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9.
  • Allen, Hana Lango, et al. (författare)
  • Hundreds of variants clustered in genomic loci and biological pathways affect human height.
  • 2010
  • Ingår i: Nature. - 1476-4687. ; 467:7317, s. 832-8
  • Tidskriftsartikel (refereegranskat)abstract
    • Most common human traits and diseases have a polygenic pattern of inheritance: DNA sequence variants at many genetic loci influence the phenotype. Genome-wide association (GWA) studies have identified more than 600 variants associated with human traits(1), but these typically explain small fractions of phenotypic variation, raising questions about the use of further studies. Here, using 183,727 individuals, we show that hundreds of genetic variants, in at least 180 loci, influence adult height, a highly heritable and classic polygenic trait(2,3). The large number of loci reveals patterns with important implications for genetic studies of common human diseases and traits. First, the 180 loci are not random, but instead are enriched for genes that are connected in biological pathways (P = 0.016) and that underlie skeletal growth defects (P<0.001). Second, the likely causal gene is often located near the most strongly associated variant: in 13 of 21 loci containing a known skeletal growth gene, that gene was closest to the associated variant. Third, at least 19 loci have multiple independently associated variants, suggesting that allelic heterogeneity is a frequent feature of polygenic traits, that comprehensive explorations of already-discovered loci should discover additional variants and that an appreciable fraction of associated loci may have been identified. Fourth, associated variants are enriched for likely functional effects on genes, being over-represented among variants that alter amino-acid structure of proteins and expression levels of nearby genes. Our data explain approximately 10% of the phenotypic variation in height, and we estimate that unidentified common variants of similar effect sizes would increase this figure to approximately 16% of phenotypic variation (approximately 20% of heritable variation). Although additional approaches are needed to dissect the genetic architecture of polygenic human traits fully, our findings indicate that GWA studies can identify large numbers of loci that implicate biologically relevant genes and pathways.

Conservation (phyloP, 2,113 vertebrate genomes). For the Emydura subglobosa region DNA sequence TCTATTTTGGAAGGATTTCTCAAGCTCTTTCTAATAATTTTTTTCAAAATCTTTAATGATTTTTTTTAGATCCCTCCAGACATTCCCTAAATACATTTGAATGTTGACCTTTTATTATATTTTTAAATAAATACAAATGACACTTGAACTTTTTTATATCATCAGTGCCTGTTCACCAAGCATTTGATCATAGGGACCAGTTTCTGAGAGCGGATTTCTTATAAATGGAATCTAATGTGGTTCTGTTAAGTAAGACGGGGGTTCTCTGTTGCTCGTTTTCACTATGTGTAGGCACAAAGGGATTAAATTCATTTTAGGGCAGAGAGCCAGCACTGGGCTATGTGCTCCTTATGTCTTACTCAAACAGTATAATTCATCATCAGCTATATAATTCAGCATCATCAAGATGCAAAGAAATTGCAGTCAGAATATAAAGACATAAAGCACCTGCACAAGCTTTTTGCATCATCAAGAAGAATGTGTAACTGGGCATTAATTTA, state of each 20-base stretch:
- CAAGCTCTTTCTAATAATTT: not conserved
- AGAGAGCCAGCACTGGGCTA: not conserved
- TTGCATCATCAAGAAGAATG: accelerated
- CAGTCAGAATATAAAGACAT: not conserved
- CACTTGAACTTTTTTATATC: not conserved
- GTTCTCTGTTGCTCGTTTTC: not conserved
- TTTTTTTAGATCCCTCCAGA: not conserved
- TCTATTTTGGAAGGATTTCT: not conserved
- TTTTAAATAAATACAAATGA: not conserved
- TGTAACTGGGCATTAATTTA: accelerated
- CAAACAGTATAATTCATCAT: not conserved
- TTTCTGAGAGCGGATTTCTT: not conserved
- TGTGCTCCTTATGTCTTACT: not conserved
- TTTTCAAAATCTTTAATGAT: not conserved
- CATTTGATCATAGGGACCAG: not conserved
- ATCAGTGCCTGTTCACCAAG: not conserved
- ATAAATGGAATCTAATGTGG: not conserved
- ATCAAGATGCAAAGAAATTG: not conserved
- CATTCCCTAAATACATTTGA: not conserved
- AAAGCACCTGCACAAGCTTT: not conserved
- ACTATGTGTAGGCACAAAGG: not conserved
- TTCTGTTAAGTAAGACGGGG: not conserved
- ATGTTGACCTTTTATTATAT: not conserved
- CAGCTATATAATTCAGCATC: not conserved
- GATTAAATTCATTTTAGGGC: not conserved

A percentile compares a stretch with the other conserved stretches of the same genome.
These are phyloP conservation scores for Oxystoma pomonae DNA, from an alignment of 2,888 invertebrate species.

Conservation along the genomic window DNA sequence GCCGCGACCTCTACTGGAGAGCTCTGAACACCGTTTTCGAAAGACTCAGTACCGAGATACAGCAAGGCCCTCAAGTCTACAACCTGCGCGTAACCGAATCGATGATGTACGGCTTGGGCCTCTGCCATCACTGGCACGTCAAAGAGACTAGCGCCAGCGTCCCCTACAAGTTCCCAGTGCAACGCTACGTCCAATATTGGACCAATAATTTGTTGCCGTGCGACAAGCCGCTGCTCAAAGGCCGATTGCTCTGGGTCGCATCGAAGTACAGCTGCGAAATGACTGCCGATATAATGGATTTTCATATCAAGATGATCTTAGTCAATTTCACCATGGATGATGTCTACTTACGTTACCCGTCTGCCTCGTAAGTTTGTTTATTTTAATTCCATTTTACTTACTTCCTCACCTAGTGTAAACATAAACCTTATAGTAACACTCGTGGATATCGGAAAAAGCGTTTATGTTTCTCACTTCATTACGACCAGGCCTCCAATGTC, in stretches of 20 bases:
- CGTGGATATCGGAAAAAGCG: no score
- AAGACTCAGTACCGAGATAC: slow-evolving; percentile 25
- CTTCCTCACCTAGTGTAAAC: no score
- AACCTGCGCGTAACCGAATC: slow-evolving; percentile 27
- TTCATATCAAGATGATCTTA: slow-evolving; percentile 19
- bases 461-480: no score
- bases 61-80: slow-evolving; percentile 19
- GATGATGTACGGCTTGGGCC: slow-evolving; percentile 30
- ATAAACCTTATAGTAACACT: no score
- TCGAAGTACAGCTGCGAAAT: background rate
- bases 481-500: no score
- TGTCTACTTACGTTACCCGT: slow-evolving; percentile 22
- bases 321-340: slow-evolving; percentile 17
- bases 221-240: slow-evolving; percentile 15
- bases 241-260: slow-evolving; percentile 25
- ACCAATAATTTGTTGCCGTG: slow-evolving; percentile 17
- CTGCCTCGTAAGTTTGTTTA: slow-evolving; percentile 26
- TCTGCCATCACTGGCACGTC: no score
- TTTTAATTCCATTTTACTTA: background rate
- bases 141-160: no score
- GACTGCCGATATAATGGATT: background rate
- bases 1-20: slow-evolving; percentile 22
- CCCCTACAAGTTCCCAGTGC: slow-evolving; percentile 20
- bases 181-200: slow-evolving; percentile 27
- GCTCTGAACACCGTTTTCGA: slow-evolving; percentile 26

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10.
  • Allen, Hana Lango, et al. (författare)
  • Hundreds of variants clustered in genomic loci and biological pathways affect human height
  • 2010
  • Ingår i: Nature. - 0028-0836 .- 1476-4687. ; 467:7317, s. 832-838
  • Tidskriftsartikel (refereegranskat)abstract
    • <p>Most common human traits and diseases have a polygenic pattern of inheritance: DNA sequence variants at many genetic loci influence the phenotype. Genome-wide association (GWA) studies have identified more than 600 variants associated with human traits(1), but these typically explain small fractions of phenotypic variation, raising questions about the use of further studies. Here, using 183,727 individuals, we show that hundreds of genetic variants, in at least 180 loci, influence adult height, a highly heritable and classic polygenic trait(2,3). The large number of loci reveals patterns with important implications for genetic studies of common human diseases and traits. First, the 180 loci are not random, but instead are enriched for genes that are connected in biological pathways (P = 0.016) and that underlie skeletal growth defects (P&lt;0.001). Second, the likely causal gene is often located near the most strongly associated variant: in 13 of 21 loci containing a known skeletal growth gene, that gene was closest to the associated variant. Third, at least 19 loci have multiple independently associated variants, suggesting that allelic heterogeneity is a frequent feature of polygenic traits, that comprehensive explorations of already-discovered loci should discover additional variants and that an appreciable fraction of associated loci may have been identified. Fourth, associated variants are enriched for likely functional effects on genes, being over-represented among variants that alter amino-acid structure of proteins and expression levels of nearby genes. Our data explain approximately 10% of the phenotypic variation in height, and we estimate that unidentified common variants of similar effect sizes would increase this figure to approximately 16% of phenotypic variation (approximately 20% of heritable variation). Although additional approaches are needed to dissect the genetic architecture of polygenic human traits fully, our findings indicate that GWA studies can identify large numbers of loci that implicate biologically relevant genes and pathways.</p>